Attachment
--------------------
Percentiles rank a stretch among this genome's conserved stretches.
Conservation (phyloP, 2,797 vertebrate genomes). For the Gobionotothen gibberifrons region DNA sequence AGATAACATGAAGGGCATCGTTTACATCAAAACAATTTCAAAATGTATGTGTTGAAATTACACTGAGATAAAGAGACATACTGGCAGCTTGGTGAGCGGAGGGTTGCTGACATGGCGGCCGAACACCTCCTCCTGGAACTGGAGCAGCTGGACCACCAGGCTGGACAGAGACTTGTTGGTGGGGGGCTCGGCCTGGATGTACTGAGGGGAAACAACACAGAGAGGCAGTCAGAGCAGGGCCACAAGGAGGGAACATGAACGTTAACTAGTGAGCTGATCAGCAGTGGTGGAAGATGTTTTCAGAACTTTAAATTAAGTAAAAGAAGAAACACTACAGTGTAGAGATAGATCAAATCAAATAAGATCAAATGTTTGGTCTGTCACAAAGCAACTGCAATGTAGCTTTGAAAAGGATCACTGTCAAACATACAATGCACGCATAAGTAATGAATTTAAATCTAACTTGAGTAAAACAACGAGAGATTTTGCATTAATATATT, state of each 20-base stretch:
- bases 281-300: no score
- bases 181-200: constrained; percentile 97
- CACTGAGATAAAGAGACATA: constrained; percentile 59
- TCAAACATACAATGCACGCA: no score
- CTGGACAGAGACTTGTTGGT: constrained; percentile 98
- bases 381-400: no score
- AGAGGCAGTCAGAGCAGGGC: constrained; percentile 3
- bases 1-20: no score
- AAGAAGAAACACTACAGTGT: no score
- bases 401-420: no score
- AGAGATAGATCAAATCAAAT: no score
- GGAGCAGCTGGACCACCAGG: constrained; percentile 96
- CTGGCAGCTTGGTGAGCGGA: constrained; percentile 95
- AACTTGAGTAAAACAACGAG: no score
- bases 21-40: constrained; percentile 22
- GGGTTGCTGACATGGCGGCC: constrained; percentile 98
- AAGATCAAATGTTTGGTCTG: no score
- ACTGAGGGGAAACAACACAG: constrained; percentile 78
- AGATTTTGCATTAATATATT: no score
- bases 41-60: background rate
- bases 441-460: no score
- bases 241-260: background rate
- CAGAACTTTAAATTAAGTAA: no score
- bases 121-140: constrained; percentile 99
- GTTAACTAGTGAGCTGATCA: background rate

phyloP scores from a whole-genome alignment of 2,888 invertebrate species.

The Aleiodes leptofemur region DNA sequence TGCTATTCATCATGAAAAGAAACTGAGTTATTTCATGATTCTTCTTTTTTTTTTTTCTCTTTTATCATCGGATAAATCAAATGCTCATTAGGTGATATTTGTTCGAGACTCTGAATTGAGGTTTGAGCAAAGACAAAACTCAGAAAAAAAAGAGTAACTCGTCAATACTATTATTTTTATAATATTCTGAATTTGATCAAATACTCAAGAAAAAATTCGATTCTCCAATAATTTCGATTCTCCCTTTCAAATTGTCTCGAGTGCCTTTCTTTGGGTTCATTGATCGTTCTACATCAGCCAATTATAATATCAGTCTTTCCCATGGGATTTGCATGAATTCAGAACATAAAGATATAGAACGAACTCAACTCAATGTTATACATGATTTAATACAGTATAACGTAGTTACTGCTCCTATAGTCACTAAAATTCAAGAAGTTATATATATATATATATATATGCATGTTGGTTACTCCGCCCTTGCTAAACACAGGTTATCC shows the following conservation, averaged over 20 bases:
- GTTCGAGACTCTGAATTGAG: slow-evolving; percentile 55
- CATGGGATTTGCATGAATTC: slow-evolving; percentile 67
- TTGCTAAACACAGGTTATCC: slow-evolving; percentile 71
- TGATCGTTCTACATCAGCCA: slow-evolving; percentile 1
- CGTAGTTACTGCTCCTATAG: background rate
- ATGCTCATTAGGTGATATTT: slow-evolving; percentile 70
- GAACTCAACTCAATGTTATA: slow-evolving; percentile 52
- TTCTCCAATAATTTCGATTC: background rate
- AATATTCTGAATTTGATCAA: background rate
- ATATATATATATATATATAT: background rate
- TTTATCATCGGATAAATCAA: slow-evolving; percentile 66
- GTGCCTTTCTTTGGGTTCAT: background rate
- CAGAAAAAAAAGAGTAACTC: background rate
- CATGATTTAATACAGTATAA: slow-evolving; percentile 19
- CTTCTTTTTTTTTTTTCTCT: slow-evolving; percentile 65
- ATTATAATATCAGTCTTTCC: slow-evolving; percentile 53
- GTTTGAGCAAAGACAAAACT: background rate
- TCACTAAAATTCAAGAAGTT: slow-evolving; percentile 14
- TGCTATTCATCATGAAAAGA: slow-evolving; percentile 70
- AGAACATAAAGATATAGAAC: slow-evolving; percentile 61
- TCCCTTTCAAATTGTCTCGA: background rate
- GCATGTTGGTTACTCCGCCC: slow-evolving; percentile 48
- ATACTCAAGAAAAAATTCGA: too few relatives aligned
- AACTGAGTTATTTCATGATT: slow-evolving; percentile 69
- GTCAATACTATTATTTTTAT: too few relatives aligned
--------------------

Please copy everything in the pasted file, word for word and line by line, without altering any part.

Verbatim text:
Percentiles rank a stretch among this genome's conserved stretches.
Conservation (phyloP, 2,797 vertebrate genomes). For the Gobionotothen gibberifrons region DNA sequence AGATAACATGAAGGGCATCGTTTACATCAAAACAATTTCAAAATGTATGTGTTGAAATTACACTGAGATAAAGAGACATACTGGCAGCTTGGTGAGCGGAGGGTTGCTGACATGGCGGCCGAACACCTCCTCCTGGAACTGGAGCAGCTGGACCACCAGGCTGGACAGAGACTTGTTGGTGGGGGGCTCGGCCTGGATGTACTGAGGGGAAACAACACAGAGAGGCAGTCAGAGCAGGGCCACAAGGAGGGAACATGAACGTTAACTAGTGAGCTGATCAGCAGTGGTGGAAGATGTTTTCAGAACTTTAAATTAAGTAAAAGAAGAAACACTACAGTGTAGAGATAGATCAAATCAAATAAGATCAAATGTTTGGTCTGTCACAAAGCAACTGCAATGTAGCTTTGAAAAGGATCACTGTCAAACATACAATGCACGCATAAGTAATGAATTTAAATCTAACTTGAGTAAAACAACGAGAGATTTTGCATTAATATATT, state of each 20-base stretch:
- bases 281-300: no score
- bases 181-200: constrained; percentile 97
- CACTGAGATAAAGAGACATA: constrained; percentile 59
- TCAAACATACAATGCACGCA: no score
- CTGGACAGAGACTTGTTGGT: constrained; percentile 98
- bases 381-400: no score
- AGAGGCAGTCAGAGCAGGGC: constrained; percentile 3
- bases 1-20: no score
- AAGAAGAAACACTACAGTGT: no score
- bases 401-420: no score
- AGAGATAGATCAAATCAAAT: no score
- GGAGCAGCTGGACCACCAGG: constrained; percentile 96
- CTGGCAGCTTGGTGAGCGGA: constrained; percentile 95
- AACTTGAGTAAAACAACGAG: no score
- bases 21-40: constrained; percentile 22
- GGGTTGCTGACATGGCGGCC: constrained; percentile 98
- AAGATCAAATGTTTGGTCTG: no score
- ACTGAGGGGAAACAACACAG: constrained; percentile 78
- AGATTTTGCATTAATATATT: no score
- bases 41-60: background rate
- bases 441-460: no score
- bases 241-260: background rate
- CAGAACTTTAAATTAAGTAA: no score
- bases 121-140: constrained; percentile 99
- GTTAACTAGTGAGCTGATCA: background rate

phyloP scores from a whole-genome alignment of 2,888 invertebrate species.

The Aleiodes leptofemur region DNA sequence TGCTATTCATCATGAAAAGAAACTGAGTTATTTCATGATTCTTCTTTTTTTTTTTTCTCTTTTATCATCGGATAAATCAAATGCTCATTAGGTGATATTTGTTCGAGACTCTGAATTGAGGTTTGAGCAAAGACAAAACTCAGAAAAAAAAGAGTAACTCGTCAATACTATTATTTTTATAATATTCTGAATTTGATCAAATACTCAAGAAAAAATTCGATTCTCCAATAATTTCGATTCTCCCTTTCAAATTGTCTCGAGTGCCTTTCTTTGGGTTCATTGATCGTTCTACATCAGCCAATTATAATATCAGTCTTTCCCATGGGATTTGCATGAATTCAGAACATAAAGATATAGAACGAACTCAACTCAATGTTATACATGATTTAATACAGTATAACGTAGTTACTGCTCCTATAGTCACTAAAATTCAAGAAGTTATATATATATATATATATATGCATGTTGGTTACTCCGCCCTTGCTAAACACAGGTTATCC shows the following conservation, averaged over 20 bases:
- GTTCGAGACTCTGAATTGAG: slow-evolving; percentile 55
- CATGGGATTTGCATGAATTC: slow-evolving; percentile 67
- TTGCTAAACACAGGTTATCC: slow-evolving; percentile 71
- TGATCGTTCTACATCAGCCA: slow-evolving; percentile 1
- CGTAGTTACTGCTCCTATAG: background rate
- ATGCTCATTAGGTGATATTT: slow-evolving; percentile 70
- GAACTCAACTCAATGTTATA: slow-evolving; percentile 52
- TTCTCCAATAATTTCGATTC: background rate
- AATATTCTGAATTTGATCAA: background rate
- ATATATATATATATATATAT: background rate
- TTTATCATCGGATAAATCAA: slow-evolving; percentile 66
- GTGCCTTTCTTTGGGTTCAT: background rate
- CAGAAAAAAAAGAGTAACTC: background rate
- CATGATTTAATACAGTATAA: slow-evolving; percentile 19
- CTTCTTTTTTTTTTTTCTCT: slow-evolving; percentile 65
- ATTATAATATCAGTCTTTCC: slow-evolving; percentile 53
- GTTTGAGCAAAGACAAAACT: background rate
- TCACTAAAATTCAAGAAGTT: slow-evolving; percentile 14
- TGCTATTCATCATGAAAAGA: slow-evolving; percentile 70
- AGAACATAAAGATATAGAAC: slow-evolving; percentile 61
- TCCCTTTCAAATTGTCTCGA: background rate
- GCATGTTGGTTACTCCGCCC: slow-evolving; percentile 48
- ATACTCAAGAAAAAATTCGA: too few relatives aligned
- AACTGAGTTATTTCATGATT: slow-evolving; percentile 69
- GTCAATACTATTATTTTTAT: too few relatives aligned